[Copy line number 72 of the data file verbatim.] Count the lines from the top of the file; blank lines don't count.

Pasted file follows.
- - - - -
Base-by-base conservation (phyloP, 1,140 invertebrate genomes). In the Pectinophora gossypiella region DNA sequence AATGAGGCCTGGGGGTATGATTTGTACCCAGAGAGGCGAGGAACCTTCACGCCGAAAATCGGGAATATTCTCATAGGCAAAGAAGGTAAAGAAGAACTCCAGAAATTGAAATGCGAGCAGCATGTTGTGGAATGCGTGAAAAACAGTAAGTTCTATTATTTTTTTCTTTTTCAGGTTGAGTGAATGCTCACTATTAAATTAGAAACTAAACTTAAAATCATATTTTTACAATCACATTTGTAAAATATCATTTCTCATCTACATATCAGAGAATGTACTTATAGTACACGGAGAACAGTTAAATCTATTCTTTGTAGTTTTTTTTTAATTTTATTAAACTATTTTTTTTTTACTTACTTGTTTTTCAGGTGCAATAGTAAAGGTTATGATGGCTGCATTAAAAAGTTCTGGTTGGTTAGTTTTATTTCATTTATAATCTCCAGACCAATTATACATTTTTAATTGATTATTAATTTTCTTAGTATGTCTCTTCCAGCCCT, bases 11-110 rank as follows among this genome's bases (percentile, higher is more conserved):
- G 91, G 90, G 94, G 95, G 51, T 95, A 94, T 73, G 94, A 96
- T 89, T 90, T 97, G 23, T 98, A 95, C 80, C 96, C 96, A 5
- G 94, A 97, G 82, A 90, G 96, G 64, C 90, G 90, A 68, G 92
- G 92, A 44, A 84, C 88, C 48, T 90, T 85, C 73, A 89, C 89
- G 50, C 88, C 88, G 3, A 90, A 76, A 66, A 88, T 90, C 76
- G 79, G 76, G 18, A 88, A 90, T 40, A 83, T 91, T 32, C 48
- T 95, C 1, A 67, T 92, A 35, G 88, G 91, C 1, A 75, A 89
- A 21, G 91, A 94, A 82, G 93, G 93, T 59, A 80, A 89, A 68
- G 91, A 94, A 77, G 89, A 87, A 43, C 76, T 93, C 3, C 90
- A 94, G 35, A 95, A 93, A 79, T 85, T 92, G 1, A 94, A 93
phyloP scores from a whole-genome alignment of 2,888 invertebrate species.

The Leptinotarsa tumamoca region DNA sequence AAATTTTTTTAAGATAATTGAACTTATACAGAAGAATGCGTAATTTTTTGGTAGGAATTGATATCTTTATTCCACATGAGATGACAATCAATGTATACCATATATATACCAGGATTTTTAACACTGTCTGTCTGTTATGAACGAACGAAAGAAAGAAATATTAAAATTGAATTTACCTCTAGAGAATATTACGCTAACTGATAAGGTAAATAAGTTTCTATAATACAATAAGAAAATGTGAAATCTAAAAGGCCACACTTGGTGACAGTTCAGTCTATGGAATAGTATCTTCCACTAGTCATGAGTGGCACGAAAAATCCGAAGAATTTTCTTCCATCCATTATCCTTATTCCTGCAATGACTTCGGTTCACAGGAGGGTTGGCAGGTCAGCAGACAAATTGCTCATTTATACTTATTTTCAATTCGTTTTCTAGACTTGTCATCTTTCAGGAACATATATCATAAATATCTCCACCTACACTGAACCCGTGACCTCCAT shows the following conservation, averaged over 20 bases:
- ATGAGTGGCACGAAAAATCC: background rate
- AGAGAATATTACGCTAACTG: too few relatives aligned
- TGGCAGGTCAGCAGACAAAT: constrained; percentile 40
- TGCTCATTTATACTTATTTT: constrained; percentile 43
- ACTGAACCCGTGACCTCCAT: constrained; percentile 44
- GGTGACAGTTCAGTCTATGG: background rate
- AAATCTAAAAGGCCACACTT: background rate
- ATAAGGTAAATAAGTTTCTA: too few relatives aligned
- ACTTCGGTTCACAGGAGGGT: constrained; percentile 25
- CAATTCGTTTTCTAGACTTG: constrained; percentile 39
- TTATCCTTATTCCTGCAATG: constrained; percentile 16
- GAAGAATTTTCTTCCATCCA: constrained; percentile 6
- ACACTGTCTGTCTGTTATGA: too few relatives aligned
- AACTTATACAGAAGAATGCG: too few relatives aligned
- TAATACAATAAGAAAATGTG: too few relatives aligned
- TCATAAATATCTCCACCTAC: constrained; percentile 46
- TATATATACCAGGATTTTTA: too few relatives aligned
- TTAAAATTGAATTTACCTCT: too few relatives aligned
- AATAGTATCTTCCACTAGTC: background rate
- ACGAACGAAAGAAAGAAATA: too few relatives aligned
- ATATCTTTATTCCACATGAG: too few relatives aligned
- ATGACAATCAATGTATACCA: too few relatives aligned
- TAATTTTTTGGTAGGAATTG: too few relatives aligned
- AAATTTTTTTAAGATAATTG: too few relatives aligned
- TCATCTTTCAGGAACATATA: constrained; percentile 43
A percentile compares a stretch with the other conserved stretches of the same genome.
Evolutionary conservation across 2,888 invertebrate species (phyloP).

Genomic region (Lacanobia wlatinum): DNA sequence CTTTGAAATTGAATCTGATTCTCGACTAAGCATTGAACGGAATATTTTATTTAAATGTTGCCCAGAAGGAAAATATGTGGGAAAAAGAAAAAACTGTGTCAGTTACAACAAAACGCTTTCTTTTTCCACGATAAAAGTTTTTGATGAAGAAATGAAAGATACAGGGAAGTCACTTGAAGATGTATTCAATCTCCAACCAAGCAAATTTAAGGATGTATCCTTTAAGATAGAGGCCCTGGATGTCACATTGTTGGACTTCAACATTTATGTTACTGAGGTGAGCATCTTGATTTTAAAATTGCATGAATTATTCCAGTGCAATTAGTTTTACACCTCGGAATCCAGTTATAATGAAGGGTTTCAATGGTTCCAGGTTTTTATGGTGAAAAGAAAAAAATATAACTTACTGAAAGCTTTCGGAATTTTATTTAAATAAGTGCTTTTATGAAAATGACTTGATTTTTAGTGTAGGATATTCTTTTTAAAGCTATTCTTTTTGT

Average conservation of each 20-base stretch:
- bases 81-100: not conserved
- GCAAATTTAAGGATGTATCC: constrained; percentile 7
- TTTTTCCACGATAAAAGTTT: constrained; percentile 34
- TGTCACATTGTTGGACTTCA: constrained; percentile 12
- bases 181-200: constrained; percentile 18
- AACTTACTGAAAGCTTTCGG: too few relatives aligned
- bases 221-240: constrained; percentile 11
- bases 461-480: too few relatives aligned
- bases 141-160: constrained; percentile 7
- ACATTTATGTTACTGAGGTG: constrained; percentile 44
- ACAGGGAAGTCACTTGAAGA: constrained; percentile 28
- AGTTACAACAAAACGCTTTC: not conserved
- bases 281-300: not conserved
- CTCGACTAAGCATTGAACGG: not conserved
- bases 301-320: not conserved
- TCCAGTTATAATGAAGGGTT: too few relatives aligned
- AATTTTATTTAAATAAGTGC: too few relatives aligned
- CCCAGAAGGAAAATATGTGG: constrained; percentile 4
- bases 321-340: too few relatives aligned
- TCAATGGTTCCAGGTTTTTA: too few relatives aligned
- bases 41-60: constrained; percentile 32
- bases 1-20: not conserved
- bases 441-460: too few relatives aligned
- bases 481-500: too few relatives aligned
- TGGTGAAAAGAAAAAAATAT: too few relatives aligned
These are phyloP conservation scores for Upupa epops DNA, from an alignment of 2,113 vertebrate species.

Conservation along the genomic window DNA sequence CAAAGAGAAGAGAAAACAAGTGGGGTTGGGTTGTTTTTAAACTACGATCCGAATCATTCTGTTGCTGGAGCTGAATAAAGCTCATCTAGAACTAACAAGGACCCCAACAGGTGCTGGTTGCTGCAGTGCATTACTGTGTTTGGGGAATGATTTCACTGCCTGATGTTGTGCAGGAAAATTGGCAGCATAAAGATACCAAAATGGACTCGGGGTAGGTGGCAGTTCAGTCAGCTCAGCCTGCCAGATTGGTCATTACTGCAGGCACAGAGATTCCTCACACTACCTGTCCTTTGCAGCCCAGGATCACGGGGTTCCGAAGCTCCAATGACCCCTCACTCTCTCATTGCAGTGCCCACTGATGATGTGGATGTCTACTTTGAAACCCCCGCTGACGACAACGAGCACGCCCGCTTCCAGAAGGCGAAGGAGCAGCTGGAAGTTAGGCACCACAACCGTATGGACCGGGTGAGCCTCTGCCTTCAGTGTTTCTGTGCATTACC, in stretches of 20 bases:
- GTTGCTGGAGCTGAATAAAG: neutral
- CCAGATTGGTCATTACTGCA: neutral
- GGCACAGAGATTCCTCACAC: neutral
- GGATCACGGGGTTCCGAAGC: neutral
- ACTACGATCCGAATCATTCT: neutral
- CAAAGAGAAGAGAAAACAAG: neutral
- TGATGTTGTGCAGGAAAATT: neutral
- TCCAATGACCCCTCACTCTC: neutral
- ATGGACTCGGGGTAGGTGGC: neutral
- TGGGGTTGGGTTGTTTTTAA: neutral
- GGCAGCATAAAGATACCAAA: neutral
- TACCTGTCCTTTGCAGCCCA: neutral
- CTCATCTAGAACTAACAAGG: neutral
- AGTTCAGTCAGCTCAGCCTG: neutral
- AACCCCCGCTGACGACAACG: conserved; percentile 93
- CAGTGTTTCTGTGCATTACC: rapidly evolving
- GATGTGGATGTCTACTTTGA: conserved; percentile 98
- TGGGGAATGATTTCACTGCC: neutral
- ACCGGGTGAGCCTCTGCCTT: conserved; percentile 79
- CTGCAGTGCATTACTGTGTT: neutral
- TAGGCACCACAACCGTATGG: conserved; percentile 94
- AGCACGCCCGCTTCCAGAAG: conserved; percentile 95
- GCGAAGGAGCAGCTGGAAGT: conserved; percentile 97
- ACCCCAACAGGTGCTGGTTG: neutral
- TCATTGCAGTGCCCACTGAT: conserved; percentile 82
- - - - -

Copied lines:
- GGCACAGAGATTCCTCACAC: neutral